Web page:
Pets are, if you think about it, our furry (or scaly or feathered) best friends. In fact, according to the American Veterinary Medical Association, 85 percent of American dog owners, 76 percent of cat owners, and 57 percent of bird owners consider their animals to be members of their families. It’s why we throw them birthday bashes, coordinate our manicures with theirs, and, of course, try our hardest to keep them safe and healthy. But since their lifespans just aren’t as long as ours, most pet owners will experience the death of a beloved animal at some point. That’s why it’s so important that we’re equipped to handle the loss of what clinical therapist Afton Strate calls “a significant and unique relationship.” Strate, who owns Anchoring Peace Therapy, has spent the last nine years working with individuals who have recently experienced pet loss. She shared with us her best coping mechanisms.

A woman and her Dalmatian dog out for a walk on an idyllic woodland path.

1. Recognize the significance of the loss. Since the vast majority of pet owners think of their pets as family, it makes sense that you would mourn their loss the same way you would any other relative. And Strate says she encourages those who have lost pets to remember that. “In speaking with individuals who have experienced pet loss, it seems that it is a loss that is often misunderstood and minimized,” she says. “It can be very difficult for pet owners to seek help when loved ones might be sending a message that it’s ‘not that big of a deal’ that their pet has died.” But Strate assures us that it is. “Many individuals experience symptoms like trouble sleeping, appetite disturbance, excessive worry, stress, anxiety, guilt, and mentally replaying images of the traumatic events around their pet’s death.”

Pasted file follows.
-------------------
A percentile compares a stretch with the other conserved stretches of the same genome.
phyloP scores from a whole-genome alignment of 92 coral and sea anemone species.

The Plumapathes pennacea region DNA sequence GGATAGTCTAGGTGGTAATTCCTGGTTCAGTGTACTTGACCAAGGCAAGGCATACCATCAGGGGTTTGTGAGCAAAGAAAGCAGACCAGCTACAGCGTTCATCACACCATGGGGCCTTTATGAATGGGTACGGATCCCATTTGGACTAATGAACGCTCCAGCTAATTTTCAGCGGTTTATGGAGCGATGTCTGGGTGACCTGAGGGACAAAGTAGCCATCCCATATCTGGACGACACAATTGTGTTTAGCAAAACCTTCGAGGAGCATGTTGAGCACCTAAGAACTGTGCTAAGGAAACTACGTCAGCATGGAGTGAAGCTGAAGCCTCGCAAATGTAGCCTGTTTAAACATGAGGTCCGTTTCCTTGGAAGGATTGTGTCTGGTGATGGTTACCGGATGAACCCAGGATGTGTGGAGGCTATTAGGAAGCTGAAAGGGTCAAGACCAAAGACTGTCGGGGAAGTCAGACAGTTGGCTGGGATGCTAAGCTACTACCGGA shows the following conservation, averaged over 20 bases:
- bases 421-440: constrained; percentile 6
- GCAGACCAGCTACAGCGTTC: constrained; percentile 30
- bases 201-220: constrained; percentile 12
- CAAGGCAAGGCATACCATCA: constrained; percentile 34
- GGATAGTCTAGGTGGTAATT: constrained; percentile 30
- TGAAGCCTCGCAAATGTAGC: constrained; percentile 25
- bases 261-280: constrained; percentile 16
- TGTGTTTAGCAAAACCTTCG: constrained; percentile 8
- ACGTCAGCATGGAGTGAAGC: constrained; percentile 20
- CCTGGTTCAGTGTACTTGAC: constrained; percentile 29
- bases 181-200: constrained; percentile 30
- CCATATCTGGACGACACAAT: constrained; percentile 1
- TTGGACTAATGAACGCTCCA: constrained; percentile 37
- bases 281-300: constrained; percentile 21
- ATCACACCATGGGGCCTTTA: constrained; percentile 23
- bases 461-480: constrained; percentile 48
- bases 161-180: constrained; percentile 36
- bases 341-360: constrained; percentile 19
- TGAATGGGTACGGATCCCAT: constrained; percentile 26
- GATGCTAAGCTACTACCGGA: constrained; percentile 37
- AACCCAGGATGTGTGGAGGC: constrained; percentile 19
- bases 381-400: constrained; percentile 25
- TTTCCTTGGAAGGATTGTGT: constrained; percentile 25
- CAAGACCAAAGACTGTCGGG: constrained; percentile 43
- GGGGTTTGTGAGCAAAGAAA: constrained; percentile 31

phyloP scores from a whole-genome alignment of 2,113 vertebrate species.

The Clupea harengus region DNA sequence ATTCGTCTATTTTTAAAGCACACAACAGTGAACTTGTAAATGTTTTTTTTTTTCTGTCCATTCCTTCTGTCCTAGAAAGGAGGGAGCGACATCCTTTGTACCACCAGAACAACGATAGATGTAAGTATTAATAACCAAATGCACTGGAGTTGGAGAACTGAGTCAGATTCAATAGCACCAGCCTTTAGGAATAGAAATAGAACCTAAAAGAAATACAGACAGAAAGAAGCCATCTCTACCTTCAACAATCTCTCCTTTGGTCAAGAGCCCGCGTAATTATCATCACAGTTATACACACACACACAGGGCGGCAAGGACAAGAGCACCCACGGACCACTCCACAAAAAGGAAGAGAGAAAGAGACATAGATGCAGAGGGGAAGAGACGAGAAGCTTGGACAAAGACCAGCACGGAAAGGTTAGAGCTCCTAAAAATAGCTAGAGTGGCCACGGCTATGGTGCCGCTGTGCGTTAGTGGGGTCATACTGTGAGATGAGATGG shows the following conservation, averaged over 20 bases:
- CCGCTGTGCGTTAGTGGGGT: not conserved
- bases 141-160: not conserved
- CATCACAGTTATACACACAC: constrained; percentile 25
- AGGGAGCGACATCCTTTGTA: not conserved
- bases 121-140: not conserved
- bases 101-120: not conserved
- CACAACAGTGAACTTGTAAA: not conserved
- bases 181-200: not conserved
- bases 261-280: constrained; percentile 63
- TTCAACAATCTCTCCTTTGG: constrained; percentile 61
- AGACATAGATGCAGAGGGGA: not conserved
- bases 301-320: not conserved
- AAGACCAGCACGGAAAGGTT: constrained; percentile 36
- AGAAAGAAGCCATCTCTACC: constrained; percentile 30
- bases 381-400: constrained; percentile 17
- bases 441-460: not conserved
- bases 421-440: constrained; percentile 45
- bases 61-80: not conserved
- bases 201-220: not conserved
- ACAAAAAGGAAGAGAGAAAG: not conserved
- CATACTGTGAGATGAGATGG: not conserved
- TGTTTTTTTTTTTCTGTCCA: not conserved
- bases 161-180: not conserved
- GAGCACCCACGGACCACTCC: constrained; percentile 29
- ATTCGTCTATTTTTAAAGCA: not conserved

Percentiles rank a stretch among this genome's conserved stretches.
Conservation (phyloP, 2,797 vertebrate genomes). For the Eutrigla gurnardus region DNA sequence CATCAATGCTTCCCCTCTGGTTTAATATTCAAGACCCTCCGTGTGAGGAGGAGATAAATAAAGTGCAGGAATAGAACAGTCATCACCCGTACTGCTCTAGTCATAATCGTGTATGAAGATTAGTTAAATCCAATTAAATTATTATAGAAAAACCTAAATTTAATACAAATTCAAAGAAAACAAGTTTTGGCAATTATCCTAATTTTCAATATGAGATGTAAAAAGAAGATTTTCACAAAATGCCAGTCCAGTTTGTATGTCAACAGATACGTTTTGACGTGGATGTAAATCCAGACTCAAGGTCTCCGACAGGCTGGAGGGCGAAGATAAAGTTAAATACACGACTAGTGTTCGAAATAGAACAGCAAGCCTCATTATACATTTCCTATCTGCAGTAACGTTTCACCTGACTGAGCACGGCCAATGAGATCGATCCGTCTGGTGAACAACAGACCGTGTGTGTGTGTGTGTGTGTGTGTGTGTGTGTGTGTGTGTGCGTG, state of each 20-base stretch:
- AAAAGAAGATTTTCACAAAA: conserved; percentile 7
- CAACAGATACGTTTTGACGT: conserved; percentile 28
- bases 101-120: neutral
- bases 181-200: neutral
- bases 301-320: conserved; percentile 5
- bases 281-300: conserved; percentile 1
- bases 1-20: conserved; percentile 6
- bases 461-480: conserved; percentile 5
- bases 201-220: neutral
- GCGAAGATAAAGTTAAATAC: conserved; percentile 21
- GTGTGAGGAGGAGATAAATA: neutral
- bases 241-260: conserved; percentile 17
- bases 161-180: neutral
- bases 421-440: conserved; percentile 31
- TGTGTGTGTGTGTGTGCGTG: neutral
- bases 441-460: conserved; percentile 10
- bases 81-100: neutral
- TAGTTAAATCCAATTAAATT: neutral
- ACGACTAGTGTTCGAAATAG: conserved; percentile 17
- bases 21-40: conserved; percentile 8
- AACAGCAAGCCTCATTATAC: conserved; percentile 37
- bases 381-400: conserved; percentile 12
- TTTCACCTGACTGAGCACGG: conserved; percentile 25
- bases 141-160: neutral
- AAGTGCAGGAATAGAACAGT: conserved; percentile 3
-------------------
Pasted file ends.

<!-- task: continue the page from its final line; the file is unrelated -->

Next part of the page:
2. Prepare to be reminded of previous experiences of grief. Animals fulfill their owners in some many meaningful ways. “These animals are more than company; they can offer a special form of unconditional love and attachment that the individual may not experience in other aspects of their daily life,” Strate says. And that can mean a complicated grief. “Some individuals who I have worked with regard their pet as their ‘baby’ because they were never able to conceive children naturally,” she says. Don’t be surprised if the death of your pet brings up other losses and traumas in your life.

3. Surround yourself with a support system. Seek comfort in others who understand and sympathize with your situation, whether that is a therapist, friend, family member, or peers from a pet loss support group. “These pets have often been a part of important life events for the individual and have been a steady presence and source of support in someone’s life,” Strate explains. It makes sense, then, that the support that was, at one time, provided by the pet be sought elsewhere in their absence. “I want people to know that they are not alone in their loss,” Strate says. “And [urge] them to seek support to process their loss.”

4. Honor your pet’s life. Strate urges people to get creative with their commemoration. She recommends having a portrait painted, crafting a scrapbook, placing a memorial pillow on their favorite spot of the couch, planting a tree, or flower in their yard hangout, buying a memorial necklace, or ring. Or remember your animal by helping out others just like it. “Create a new tradition to acknowledge the life of your pet,” Strate suggests.”Observe National Pet Memorial Day on the second Sunday in September or on your pet’s birthday by donating time at a local animal shelter or starting a memorial scholarship in your pet’s name at a veterinary school.”

How have you dealt during this hard time? Let us know @BritandCo.

(Photo via Getty)